(Liberty Bell) – Researchers claim they have proved the efficacy of much-debated face masks as debate over whether or not the PPE is helpful at preventing the spread of the COVID-19 virus has been raging for months now.
The new study, released on Sunday by a team of scientists in Hong Kong, asserts that the rate of non-contact transmission by way of respiratory droplets or particles in the air was reduced by as much as 75 percent when masks were worn by their rodent test subjects.
“The findings implied to the world and the public is that the effectiveness of mask-wearing against the coronavirus pandemic is huge,” said Dr. Yuen Kwok-yung, a top microbiologist with Hong Kong University who played a role in the discovery of the SARA virus in 2003, Fox News reports.
BizPac Review explains:
Described as the first study of its kind, researchers placed the animals in two cages — one group of healthy hamsters and another group infected with coronavirus. Scientists put them in three different scenarios to judge the effectiveness of facial coverings.
In one, mask barriers were put on cages only containing infected hamsters, while another placed barriers over the healthy animals and a third used no barriers at all. In each scenario, a fan was used to mimic air movement and allow for infectious droplets to be spread.
Researchers say they discovered that when the barrier was put over the cage containing the infected animals, the transmission infection rate fell to roughly 15 percent. The rate climbed to 33 percent, however, when the mask barrier was used to cover up the cage of the healthy animals.
With no mask barriers on either cage, however, the team said about two-thirds of the healthy hamsters were infected within a week. Researchers also said they discovered when hamsters were infected even with the mask barrier in place, their bodies contained less of the virus when compared to animals infected without the barrier.
“In our hamster experiment, it shows very clearly that if infected hamsters or humans — especially asymptomatic or symptomatic ones — put on masks, they actually protect other people,” Yuen said in a Sunday news conference, according to Sky News.
“That’s the strongest result we showed here. Transmission can be reduced by 50 percent when surgical masks are used, especially when masks are worn by infected individuals,” Yuen added.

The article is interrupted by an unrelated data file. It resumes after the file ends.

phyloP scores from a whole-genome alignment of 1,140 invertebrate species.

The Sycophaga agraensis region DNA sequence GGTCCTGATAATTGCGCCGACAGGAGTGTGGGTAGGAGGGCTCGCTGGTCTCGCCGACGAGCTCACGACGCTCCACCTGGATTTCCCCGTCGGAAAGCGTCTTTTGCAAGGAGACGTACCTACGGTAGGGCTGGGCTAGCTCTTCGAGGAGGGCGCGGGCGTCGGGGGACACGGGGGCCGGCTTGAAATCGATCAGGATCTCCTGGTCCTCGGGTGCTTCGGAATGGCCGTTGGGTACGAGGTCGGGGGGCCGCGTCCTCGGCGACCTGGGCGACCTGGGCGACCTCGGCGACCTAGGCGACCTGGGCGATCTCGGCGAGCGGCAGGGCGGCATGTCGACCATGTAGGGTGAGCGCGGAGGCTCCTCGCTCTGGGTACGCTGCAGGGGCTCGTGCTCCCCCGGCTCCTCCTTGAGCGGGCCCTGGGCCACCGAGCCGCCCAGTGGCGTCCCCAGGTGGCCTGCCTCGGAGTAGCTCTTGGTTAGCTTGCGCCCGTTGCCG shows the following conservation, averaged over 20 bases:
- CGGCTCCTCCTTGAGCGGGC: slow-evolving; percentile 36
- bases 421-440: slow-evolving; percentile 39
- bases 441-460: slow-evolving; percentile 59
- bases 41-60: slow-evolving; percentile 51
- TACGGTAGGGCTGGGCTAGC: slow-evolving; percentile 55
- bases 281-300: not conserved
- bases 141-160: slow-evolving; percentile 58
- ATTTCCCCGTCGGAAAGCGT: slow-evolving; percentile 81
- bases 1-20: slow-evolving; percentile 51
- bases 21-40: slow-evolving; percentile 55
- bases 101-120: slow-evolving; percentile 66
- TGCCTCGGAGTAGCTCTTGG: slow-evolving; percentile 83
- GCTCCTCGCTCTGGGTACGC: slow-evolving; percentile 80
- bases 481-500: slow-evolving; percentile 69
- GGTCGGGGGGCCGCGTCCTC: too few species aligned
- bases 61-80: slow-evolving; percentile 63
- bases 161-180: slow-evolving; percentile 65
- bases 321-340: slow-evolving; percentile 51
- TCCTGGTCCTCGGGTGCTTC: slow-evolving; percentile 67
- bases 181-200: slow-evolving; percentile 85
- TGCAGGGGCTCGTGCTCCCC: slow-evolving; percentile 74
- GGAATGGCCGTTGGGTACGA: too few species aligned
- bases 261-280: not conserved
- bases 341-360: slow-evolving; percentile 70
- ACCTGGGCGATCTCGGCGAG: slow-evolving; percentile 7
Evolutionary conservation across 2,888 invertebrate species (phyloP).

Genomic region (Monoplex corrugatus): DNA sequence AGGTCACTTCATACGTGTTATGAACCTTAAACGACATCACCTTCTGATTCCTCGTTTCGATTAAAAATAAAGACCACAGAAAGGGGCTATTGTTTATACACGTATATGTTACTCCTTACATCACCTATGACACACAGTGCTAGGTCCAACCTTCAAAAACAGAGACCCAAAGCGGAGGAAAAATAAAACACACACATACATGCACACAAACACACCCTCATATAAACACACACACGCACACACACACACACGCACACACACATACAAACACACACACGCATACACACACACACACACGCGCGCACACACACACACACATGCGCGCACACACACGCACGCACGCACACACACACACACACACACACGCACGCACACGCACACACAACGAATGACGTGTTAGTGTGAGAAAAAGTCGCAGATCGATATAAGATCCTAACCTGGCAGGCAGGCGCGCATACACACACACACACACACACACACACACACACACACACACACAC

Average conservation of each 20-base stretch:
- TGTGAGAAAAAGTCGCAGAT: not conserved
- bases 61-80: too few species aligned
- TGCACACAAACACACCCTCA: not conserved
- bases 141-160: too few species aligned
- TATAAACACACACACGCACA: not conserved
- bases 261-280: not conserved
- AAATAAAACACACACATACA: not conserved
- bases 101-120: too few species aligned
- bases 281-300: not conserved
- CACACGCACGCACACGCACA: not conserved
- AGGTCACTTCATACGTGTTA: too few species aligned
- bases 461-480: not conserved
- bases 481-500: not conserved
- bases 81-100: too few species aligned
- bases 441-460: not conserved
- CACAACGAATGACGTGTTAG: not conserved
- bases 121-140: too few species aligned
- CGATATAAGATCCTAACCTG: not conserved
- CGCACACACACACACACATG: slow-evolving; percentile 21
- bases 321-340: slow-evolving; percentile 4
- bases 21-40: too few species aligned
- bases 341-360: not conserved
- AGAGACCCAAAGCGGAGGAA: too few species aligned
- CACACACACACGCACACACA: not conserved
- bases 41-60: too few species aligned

“Universal masking at 80 [percent] adoption flattens the curve significantly more than maintaining a strict lockdown,” the research team wrote, adding that prior to the development of a vaccine, wearing masks and practicing social distancing are the most viable means of preventing the spread of the novel virus.
Other experts have cast doubt on the effectiveness of masks being used by the general public.
William Schaffner, M.D., a professor of health policy and infectious diseases at Vanderbilt University, says that while masks are effective for healthcare workers, they may be significantly less so among the general public because the average person doesn’t know how to use them properly, BPR notes.
Even the CDC is not currently recommending the widespread use of masks to prevent the spread of the coronavirus.
The Swedish government also recently stated point-blank at a recent press conference that wearing masks in public won’t do much to prevent contraction of the virus.
“Face masks in public spaces do not provide any greater protection to the population,” Johan Carlson from the Swedish Public Health Agency Folkhälsomyndigheten told a May 13 press conference.
Swedish media outlet The Local notes further:
Swedish health authorities argue that keeping a distance, washing your hands, not touching your face, and staying at home if you experience any symptoms are still the best ways to halt the spread of the coronavirus. There is a concern that wearing face masks would make people follow these guidelines less strictly.
During the same press conference, Prime Minister Stefan Löfven said, “There is a risk of a false sense of security, that you believe that you can’t be infected if you wear a face mask.”